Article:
All it takes is one drive through the Mile High City — navigating new construction and moving vans — to know there is a wave of migration continuing to happen in the greater Denver metro area. Millennials in particular are flocking to Denver for its healthy job market, plethora of recreational opportunities, progressive culture and urban feel.
With this influx of population, Denver has also become one of the best places in the country to work in real estate. The metro area housing market continues to lead the nation in a variety of categories, and Realtors are now finding the benefits and support provided by Realtor organizations to be not only beneficial, but crucial.
Four years ago, three Denver-area Realtor Associations merged to form what is now the Denver Metro Association of Realtors (DMAR) — one of the largest Realtor associations in the nation with more than 5,500 members and growing.
Since that defining merger, DMAR has grown to adapt to the booming real estate market and the subsequent needs of its members. Denver isn’t the only city with a booming housing market, though. If local Realtor associations are looking to stay relevant, they need to learn how to grow and adapt to address the changing needs of members.
There’s a reason Dale Stinton, CEO of the National Association of Realtors, commented that the progressive posture of DMAR serves as a model for others in the real estate industry to follow.
From my desk to yours, here are five things local associations need to change in order to stay relevant:
1. Choose collaboration over competition.
To adapt to the growing market, Realtor organizations need to cut through the bureaucracy and politics that often weigh down organizations and create a united front.
During our merger four years ago, we came together and implemented changes with two goals in mind: to serve our growing community and strengthen the Realtor brand. Making decisions for the benefit of the agent and broker has always been our guiding principle.
2. Create an environment that promotes synergy among members.
Earlier this year, DMAR relocated its headquarters — from the cyber cafe and member lounge to our state-of-the-art training facility — to a new 6,700-square-foot office space that more adequately reflects our adaptability to a growing membership base.
We wanted a design inspired by our commitment to collaboration that was also inviting and flexible for the on-the-go needs of our members.
3. Offer truly valuable resources to members.
As part of our transformation, DMAR began adding real value to its membership benefits. One successful example is the publication of our monthly Market Trends Report, which provides timely, consistent and relevant summaries of local real estate market data accompanied by insights from industry experts.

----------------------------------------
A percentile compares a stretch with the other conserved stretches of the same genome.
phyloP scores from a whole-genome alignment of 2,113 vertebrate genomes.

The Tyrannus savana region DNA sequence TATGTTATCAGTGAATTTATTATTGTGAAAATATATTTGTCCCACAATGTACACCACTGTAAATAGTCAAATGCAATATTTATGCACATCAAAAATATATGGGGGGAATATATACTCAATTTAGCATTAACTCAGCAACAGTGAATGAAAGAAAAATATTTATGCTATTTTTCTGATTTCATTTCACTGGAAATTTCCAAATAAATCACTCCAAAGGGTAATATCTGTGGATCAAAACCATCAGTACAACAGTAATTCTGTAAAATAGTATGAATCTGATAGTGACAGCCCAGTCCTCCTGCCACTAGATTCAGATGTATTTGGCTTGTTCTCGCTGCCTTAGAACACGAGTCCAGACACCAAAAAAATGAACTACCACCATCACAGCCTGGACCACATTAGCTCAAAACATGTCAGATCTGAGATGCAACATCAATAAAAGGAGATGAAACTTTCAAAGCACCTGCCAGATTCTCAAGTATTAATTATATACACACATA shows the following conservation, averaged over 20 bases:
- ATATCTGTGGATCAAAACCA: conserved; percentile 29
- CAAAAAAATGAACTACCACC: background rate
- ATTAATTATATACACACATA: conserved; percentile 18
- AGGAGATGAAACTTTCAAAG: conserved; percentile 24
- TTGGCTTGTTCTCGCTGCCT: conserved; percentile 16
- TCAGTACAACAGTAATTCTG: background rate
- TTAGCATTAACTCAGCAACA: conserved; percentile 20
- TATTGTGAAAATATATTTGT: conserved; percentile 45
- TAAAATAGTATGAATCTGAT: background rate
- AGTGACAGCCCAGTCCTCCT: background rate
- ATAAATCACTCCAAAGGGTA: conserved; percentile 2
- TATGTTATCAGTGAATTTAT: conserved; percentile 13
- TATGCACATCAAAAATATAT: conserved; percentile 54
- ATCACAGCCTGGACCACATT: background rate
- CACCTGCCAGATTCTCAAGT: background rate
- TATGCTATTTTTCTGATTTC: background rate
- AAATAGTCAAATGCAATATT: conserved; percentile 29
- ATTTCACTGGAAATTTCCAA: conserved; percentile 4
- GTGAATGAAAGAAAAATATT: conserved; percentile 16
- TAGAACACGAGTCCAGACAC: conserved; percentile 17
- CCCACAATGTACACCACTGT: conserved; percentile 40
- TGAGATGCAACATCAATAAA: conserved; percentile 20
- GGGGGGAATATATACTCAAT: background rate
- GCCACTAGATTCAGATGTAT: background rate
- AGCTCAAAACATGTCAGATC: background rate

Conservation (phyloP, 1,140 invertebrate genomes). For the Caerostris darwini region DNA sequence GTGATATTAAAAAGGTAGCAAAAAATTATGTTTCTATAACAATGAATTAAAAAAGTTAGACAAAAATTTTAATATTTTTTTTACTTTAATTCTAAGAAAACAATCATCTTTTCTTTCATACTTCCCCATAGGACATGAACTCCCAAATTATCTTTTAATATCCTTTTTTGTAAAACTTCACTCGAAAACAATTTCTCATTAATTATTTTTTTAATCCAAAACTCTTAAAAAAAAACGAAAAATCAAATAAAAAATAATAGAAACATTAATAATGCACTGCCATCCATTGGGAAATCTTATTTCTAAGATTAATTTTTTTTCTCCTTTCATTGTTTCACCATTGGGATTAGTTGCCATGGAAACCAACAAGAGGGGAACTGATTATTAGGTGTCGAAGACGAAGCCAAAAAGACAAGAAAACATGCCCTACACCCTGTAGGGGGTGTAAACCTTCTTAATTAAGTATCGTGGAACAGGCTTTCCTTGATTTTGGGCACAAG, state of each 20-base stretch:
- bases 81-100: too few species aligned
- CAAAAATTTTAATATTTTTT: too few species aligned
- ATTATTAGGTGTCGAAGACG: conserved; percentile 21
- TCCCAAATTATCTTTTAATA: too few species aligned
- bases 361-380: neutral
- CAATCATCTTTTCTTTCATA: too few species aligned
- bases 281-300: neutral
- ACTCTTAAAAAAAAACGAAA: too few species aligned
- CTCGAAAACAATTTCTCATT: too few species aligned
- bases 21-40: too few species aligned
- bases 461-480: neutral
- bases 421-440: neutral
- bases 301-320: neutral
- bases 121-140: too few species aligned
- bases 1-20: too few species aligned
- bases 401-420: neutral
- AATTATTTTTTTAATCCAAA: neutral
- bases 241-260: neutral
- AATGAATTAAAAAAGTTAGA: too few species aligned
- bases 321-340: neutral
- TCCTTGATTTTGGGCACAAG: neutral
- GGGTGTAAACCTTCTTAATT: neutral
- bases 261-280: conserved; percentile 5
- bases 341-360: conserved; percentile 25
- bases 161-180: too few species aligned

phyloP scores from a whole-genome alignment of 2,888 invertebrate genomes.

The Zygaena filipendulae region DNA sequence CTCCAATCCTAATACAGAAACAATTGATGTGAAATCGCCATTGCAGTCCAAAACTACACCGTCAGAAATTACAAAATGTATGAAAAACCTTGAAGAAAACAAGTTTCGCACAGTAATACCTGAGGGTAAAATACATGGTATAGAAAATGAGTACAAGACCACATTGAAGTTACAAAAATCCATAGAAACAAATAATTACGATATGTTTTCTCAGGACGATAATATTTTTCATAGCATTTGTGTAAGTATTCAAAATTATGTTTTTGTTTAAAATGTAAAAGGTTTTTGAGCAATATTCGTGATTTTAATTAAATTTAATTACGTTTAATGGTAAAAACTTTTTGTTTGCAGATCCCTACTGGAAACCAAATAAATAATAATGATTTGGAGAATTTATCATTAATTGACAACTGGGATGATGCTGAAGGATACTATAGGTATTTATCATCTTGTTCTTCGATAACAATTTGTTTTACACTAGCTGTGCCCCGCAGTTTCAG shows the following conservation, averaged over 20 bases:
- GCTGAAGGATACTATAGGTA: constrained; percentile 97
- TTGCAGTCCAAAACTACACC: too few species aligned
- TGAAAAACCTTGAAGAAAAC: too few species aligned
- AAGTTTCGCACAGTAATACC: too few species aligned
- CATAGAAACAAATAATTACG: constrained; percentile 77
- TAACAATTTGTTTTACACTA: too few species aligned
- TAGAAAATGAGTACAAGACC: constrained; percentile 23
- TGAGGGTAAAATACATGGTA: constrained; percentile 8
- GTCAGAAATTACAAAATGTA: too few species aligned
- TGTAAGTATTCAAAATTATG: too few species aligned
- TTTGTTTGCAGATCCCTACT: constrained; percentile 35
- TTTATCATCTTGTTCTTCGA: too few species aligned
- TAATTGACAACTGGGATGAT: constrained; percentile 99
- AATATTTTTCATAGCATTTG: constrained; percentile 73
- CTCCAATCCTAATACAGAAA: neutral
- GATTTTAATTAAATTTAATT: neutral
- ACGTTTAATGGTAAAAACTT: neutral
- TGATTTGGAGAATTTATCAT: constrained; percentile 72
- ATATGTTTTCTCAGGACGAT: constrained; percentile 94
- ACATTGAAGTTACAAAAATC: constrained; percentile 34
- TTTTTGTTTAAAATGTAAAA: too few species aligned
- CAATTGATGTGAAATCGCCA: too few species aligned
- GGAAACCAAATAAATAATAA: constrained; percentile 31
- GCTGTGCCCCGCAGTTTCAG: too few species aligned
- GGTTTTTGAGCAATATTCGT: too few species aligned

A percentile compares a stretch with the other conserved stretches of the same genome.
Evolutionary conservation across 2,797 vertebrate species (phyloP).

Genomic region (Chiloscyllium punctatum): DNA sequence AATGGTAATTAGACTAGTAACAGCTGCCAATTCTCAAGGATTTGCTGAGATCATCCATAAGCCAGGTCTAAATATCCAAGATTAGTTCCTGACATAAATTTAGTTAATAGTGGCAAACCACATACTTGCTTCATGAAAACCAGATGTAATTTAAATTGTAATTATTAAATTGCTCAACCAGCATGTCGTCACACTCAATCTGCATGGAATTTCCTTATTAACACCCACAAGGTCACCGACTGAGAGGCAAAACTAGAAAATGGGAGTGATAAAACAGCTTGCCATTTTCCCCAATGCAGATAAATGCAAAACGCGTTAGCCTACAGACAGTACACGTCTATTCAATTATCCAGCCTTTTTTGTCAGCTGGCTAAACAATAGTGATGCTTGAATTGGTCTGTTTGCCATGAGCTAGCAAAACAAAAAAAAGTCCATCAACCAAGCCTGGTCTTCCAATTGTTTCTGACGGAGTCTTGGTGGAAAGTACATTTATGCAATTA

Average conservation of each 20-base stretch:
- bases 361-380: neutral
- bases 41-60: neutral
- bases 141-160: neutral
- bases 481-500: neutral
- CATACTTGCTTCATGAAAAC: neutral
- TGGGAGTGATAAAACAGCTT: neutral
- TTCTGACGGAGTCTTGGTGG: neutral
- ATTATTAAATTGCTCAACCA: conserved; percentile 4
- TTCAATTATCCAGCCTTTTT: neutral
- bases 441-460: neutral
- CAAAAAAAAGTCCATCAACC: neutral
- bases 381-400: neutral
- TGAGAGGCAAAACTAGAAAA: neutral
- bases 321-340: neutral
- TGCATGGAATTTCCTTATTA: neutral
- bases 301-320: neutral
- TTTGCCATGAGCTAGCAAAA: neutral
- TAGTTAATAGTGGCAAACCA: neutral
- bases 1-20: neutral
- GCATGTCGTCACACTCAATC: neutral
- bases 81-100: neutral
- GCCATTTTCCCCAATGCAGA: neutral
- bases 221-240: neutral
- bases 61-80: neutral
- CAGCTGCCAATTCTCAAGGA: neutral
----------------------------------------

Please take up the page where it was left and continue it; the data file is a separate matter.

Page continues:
The report is consistently recognized by numerous media outlets as providing pertinent commentary for the real estate industry. The goal is to find a trademark benefit that continues to stay top of mind of members.
4. Engage online.
After a successful rebranding, we were determined to stay on brand and offer members a truly unique online experience. That is why our new website is interactive, responsive and mobile with tons of engaging content.
We are making it easier for members to connect, communicate with each other and access all the information we provide more effectively. Associations across the country need to focus on staying digitally relevant and becoming a desirable resource to the larger community.
5. Elevate the Realtor brand.
Divided, we can’t accomplish our goals — our voice is stronger and our impact is bigger if we work together to protect and elevate the Realtor brand. DMAR is building a stronger community of dedicated Realtors through its continued work with other local associations, as well as the Colorado Association of Realtors at the state level.
Together, we’ve defended key issues important to Realtors and consumers, and we’ve protected the industry as a whole.
I am incredibly proud of the progress that has been made at DMAR since our merger, and I’m looking forward to seeing continued success stories as other Realtor associations put these five recommendations into practice.
As we proceed — whether large or small — all Realtor associations must be open to the changes that are necessary to thrive during this evolving time in our industry.
Above all else, we must be steadfast in our mission to put the best interest of the real estate agent and broker at the forefront of everything we do, and we must foster our unique value propositions for the betterment of members and the real estate community as a whole.
Ann Turner is the chief executive officer at the Denver Metro Association of Realtors (DMAR). You can follow DMAR on Twitter at @DMARealtors.